Technology to the Rescue to Solve the Social Problem of Sock Puppets

The integrity and value of social networks and of commercial product and service reviews depends on the authenticity of the content.

Big companies like Amazon and big universities like Cornell and others are hard at work developing policies and algorithms to solve the problem of sock puppet posting of reviews and other content on the Internet.

Here are three examples:

1. Cornell software fingers fake online reviews: Cornell brainiacs have come up with software that spots fake reviews, something we humans aren't good at. Fictitious happy customers beware.

2. A sock puppet detection algorithm on virtual spaces. Knowledge-Based Systems (January 2013), 37, Complete, pg. 366-377.

"On virtual spaces, some individuals use multiple usernames or copycat/forge other users (usually called “sock puppet”) to communicate with others. Those sock puppets are fake identities through which members of Internet community praise or create the illusion of support for the product or one’s work, pretending to be a different person. A fundamental problem is how to identify these sock puppets.

"In this paper, we propose a sock puppet detection algorithm which combines authorship-identification techniques and link analysis. Firstly, we propose an interesting social network model in which links between two IDs are built if they have similar attitudes to most topics that both of them participate in; then, the edges are pruned according a hypothesis test, which consider the impact of their writing styles; finally, the link-based community detection for pruned network is performed. Compared to traditional methods, our approach has three advantages: (1) it conforms to the practical meanings of sock puppet community; (2) it can be applied in online situation; (3) it increases the efficiency of link analysis. In the experimental work, we evaluate our method using real datasets and compared our approach with several previous methods; the results have proved above advantages."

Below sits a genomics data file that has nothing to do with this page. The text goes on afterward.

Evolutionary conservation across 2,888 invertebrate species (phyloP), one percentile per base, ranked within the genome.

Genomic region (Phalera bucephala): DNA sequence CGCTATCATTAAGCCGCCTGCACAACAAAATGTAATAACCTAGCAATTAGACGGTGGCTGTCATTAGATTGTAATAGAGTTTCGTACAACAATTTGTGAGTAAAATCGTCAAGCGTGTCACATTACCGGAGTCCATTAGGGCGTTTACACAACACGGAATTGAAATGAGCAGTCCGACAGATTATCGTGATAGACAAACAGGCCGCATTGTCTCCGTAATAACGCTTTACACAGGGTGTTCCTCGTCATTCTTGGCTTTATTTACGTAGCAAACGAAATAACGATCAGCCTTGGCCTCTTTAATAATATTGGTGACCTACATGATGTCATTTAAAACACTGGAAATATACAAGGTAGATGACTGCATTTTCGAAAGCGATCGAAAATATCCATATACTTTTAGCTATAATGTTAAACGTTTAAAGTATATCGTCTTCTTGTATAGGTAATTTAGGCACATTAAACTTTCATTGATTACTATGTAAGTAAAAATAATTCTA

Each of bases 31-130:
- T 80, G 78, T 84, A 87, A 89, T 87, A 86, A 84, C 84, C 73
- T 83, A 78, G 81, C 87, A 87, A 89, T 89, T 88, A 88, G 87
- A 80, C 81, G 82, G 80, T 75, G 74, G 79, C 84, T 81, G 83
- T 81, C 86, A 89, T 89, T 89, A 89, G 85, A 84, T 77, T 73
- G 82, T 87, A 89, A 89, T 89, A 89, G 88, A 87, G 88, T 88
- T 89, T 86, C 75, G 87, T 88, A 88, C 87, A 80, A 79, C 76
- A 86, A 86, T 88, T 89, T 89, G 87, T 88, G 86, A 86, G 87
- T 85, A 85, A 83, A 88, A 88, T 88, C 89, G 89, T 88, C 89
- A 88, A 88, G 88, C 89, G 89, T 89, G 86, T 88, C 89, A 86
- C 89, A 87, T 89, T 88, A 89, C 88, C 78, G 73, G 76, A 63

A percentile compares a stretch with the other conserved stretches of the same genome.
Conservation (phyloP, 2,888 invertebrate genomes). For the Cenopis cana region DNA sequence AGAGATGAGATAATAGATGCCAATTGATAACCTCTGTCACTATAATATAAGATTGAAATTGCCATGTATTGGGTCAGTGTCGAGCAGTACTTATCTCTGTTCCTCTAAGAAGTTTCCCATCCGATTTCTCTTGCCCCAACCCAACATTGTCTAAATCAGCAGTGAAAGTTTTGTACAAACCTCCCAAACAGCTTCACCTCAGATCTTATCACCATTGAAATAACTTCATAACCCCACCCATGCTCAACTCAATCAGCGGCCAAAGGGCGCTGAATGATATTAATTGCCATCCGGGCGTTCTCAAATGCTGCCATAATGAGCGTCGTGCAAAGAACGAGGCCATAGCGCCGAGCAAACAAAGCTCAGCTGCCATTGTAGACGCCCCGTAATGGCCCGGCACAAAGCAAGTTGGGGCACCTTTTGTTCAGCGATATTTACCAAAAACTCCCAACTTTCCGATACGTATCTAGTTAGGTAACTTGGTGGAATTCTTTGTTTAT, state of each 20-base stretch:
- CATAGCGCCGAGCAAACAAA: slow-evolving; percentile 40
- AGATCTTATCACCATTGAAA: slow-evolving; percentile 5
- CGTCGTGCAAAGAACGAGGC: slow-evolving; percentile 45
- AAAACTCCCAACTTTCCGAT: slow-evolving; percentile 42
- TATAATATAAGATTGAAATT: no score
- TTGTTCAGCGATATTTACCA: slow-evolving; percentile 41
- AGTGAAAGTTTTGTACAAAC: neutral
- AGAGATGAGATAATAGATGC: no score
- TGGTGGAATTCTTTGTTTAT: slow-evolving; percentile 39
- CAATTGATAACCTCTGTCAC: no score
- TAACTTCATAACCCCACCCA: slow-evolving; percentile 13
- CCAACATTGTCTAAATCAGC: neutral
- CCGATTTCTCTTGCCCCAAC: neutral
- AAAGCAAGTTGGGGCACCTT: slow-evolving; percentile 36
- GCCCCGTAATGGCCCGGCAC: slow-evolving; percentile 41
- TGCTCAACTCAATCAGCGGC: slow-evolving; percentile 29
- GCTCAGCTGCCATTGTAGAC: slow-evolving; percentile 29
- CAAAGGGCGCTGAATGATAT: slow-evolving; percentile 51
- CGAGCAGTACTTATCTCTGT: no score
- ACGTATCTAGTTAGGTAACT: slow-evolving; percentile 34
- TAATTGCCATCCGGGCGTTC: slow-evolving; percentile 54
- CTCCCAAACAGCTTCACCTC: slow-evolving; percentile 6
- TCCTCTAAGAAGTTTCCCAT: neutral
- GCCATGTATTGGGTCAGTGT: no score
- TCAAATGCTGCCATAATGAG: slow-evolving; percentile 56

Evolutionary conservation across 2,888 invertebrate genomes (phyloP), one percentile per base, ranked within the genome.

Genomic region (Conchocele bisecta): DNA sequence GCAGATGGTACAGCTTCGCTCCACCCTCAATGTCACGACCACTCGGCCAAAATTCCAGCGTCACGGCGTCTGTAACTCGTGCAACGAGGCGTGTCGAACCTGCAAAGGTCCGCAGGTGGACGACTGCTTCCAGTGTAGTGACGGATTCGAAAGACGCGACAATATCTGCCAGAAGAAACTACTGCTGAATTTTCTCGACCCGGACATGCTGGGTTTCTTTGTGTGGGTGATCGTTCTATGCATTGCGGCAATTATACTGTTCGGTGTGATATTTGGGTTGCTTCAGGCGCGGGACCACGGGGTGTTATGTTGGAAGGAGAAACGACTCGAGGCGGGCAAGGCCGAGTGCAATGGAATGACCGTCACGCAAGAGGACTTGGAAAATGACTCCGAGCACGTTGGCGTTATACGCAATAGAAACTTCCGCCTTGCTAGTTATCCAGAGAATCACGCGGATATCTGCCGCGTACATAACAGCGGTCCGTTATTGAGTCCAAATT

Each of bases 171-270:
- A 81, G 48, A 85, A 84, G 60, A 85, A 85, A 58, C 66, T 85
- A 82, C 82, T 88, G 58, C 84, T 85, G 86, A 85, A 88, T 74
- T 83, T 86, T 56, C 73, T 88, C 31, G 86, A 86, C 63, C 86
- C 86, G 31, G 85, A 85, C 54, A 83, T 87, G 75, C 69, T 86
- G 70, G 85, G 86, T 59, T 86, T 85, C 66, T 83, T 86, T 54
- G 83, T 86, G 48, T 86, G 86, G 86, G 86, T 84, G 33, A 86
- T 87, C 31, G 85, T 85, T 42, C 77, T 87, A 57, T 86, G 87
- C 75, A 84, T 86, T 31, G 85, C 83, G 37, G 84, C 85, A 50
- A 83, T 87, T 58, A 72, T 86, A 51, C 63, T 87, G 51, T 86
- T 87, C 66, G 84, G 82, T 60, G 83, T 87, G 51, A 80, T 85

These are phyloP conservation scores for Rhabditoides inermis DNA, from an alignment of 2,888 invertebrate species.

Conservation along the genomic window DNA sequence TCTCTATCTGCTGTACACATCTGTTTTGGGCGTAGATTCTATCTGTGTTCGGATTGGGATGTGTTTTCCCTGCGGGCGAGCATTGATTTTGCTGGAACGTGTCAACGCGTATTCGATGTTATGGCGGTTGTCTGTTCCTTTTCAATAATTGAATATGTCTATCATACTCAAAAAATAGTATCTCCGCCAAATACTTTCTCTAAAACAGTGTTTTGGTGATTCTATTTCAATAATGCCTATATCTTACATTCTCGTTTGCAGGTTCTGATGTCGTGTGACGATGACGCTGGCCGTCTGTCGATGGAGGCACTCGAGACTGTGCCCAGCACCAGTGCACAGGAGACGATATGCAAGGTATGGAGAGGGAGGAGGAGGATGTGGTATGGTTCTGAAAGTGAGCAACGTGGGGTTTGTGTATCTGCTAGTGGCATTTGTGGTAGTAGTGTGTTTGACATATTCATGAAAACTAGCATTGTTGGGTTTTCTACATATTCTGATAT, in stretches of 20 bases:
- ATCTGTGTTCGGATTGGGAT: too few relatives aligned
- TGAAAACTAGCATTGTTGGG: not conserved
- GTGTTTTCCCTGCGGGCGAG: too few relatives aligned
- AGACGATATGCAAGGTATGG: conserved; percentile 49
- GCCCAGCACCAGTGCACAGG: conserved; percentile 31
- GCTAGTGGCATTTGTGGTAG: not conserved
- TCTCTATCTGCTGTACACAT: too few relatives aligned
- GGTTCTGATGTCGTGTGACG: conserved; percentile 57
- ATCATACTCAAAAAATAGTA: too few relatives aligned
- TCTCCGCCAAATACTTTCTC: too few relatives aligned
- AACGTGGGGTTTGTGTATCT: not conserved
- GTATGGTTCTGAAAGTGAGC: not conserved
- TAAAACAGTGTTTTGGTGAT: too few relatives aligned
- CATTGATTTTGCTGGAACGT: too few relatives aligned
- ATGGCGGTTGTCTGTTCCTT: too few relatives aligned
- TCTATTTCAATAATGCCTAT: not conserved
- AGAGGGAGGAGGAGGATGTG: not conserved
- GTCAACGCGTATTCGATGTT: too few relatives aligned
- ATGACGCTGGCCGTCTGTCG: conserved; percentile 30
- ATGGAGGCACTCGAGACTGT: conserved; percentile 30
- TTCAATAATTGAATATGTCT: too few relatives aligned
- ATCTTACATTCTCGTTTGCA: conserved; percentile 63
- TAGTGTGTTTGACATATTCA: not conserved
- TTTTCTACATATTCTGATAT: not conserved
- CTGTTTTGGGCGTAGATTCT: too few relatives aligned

3. Amazon Tackles Review Problem, Deletes Wrong Reviews (Forbes): Amazon is quite strict about their policy. They take questionable reviews right down, and if questioned they explain it bluntly:
I’m sorry for any previous concerns regarding your reviews on our site. We do not allow reviews on behalf of a person or company with a financial interest in the product or a directly competing product. This includes authors, artists, publishers, manufacturers, or third-party merchants selling the product.

We have removed your reviews as they are in violation of our guidelines. We will not be able to go into further detail about our research.

I understand that you are upset, and I regret that we have not been able to address your concerns to your satisfaction. However, we will not be able to offer any additional insight or action on this matter.
As is often the case in the world of high-tech, social problems can be solved in part by developing even more high tech.

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